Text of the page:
I was hoping that if I applied enough current to the base pin that the current flow from the collector to the emitter wouldn’t be compromsied – but this is not the case. At a high resistance (say, if I were to simply touch the base pin) I get a nice percussive clicking noise and at a low resistance (connecting the base pin directly to +9vdc) all I get is a high pitched whine (which is only minimally controllable via the pots).

    Since I am not very familiar with the 555/556 I admit don’t fully understand what’s going on in this circuit; nor do I fully understand the consequences of introducing a transistor into the circuit path. Could anyone here perhaps give me some hint as to how I can accomplish my task?

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  13. Hi
    I have tried making one of these using a stripboard but with no luck. I get some noises when I touch the back of the IC but that about it. Any ideas where I may be going wrong?

  14. Hi !!

    I’ve made some pcb layout in order to build apc, but when i sold all the components, only the leds show me that it’s working.. but absolutely no sounds… i don’t understand cause i’ve built it exactly as it is shown just above…
    Can i have some help please ? thanks…

  15. Ok so I finally scored the parts and built this thing. Its the first pedal I built that actualy works (other then a volume booster). The only thing I’m guessing isn’t working quite right is that of the three pots two seem to control volume and only one does the modulating. The design I used called for two 500K pots not 470k…. I’m thinking thats not the issue. Any advice? So far I like what I hear but I know there should be more going on….works great when coupled with a delay!!!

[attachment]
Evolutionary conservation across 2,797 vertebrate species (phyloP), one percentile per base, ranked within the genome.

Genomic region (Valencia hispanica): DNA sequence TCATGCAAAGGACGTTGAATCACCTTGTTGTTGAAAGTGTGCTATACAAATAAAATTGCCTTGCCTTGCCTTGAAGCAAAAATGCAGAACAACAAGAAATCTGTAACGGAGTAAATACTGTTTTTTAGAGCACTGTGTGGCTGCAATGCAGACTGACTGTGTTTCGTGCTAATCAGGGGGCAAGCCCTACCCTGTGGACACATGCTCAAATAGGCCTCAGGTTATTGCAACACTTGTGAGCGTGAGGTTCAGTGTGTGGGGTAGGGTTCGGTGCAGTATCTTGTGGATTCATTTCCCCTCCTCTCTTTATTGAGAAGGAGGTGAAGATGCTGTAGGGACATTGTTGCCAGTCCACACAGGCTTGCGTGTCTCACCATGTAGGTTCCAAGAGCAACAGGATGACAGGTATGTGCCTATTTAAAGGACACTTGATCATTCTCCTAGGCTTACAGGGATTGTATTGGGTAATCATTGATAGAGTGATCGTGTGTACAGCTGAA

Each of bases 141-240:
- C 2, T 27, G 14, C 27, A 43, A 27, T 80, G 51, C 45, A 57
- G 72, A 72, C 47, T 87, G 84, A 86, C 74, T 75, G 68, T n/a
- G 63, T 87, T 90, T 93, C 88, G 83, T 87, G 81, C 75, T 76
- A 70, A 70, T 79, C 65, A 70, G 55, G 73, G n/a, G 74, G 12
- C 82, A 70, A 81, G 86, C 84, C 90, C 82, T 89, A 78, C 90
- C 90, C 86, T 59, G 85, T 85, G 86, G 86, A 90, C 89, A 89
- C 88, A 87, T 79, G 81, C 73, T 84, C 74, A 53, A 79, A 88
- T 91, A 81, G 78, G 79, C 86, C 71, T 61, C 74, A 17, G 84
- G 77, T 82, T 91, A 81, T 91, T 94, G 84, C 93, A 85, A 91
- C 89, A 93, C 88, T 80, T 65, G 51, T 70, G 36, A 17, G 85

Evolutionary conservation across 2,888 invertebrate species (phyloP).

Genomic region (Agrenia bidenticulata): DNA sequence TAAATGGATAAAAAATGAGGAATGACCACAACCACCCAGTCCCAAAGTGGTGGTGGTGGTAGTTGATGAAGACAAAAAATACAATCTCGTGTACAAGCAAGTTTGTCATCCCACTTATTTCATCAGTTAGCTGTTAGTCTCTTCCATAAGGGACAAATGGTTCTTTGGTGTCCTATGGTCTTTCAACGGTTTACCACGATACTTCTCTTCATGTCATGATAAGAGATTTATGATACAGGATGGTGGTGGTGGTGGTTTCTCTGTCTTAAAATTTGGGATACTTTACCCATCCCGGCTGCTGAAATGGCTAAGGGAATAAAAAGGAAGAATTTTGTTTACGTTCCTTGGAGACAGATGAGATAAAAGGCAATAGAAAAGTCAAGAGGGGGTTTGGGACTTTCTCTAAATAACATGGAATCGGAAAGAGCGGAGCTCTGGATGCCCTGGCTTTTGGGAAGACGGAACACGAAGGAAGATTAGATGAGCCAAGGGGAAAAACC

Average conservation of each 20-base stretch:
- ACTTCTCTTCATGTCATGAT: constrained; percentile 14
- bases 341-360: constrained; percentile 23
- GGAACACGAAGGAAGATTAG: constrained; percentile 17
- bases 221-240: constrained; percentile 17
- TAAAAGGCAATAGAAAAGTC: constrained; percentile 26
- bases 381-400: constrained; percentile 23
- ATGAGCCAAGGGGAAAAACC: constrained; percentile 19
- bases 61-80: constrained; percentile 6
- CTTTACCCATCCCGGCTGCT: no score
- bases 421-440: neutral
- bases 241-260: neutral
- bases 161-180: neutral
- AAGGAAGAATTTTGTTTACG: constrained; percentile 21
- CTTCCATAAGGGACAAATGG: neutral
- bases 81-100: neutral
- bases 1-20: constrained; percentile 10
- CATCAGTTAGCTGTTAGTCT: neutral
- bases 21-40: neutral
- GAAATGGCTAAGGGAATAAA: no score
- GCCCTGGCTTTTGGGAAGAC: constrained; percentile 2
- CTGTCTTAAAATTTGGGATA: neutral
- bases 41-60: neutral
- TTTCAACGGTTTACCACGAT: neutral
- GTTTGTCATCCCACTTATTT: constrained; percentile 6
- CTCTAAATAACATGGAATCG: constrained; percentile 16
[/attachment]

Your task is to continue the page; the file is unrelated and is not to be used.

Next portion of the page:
16. hi. i plan on building one of these, and i’ve ordered all the parts, but i’m really new to electronics and somethings really confuseing me. the battery and one side of the output connect to the groud instead of to the actual circuit. do these need to be connected together or something. i dont get how you can connect only one side of the battery.

  17. do u need to connect the circuits (the black lines on the map) if you are using regular breadboard (not solder-less breadboard)?

  18. It’s good to see this circuit in such wide use, for it is among the most entertaining and simple projects I’ve ever designed. Be sure to consider using CdS photoresistors in place of the pots to achieve light control over the sounds.

    Forrest

    Forrest M. Mims III
    http://www.forrestmims.org
    twitter.com/fmims

  19. I’m building this right now. I like your clean layout, but shouldn’t the pc board graphics be horizontally flipped if one was to use an iron on transfer like press n peel blue? I’m reading some of the comments and wonder if this may be an issue. Great site! Oh and thanks Forrest Mims for giving me something to do on a rainy day.

  20. I just put a video on youtube of a (slightly hacked) ATP connected to an oscilloscope to show the waveforms that produce the Atari sounds.

    http://www.youtube.com/watch?v=mTshZiLMUz4

    Hope this is useful to other ATP builders.

    Btw for everyone who is having trouble getting their ATP to work I’d say that investing in a small prototyping board is the way to go (mine cost £4), makes circuit bending easy too. You can solder it together later.

  21. I’m building a 8 sequencer based on the baby 10 and i want to trigger a Atari Punk Console with it via cv. My problem is I can’t seem to find any reference to where on the APC the cv is to be connected. Any suggestions?

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  23. I’m curious about the -4dB output as I’d like to make this mod on other circuits sometimes. What’s the math to figure out the voltage divider I need there to make it -4dB? Thanks!

  24. Voltage divider is basically what a potentiometer is. So if you connect the output of the APC to the center leg and the outer legs to Ground and Positive respectively you should have good volume control.

    Then if you measure resistance values between the center leg and outer legs you can replace the potentiometer with two fixed value resistors to achieve the volume.

    Hope this makes sense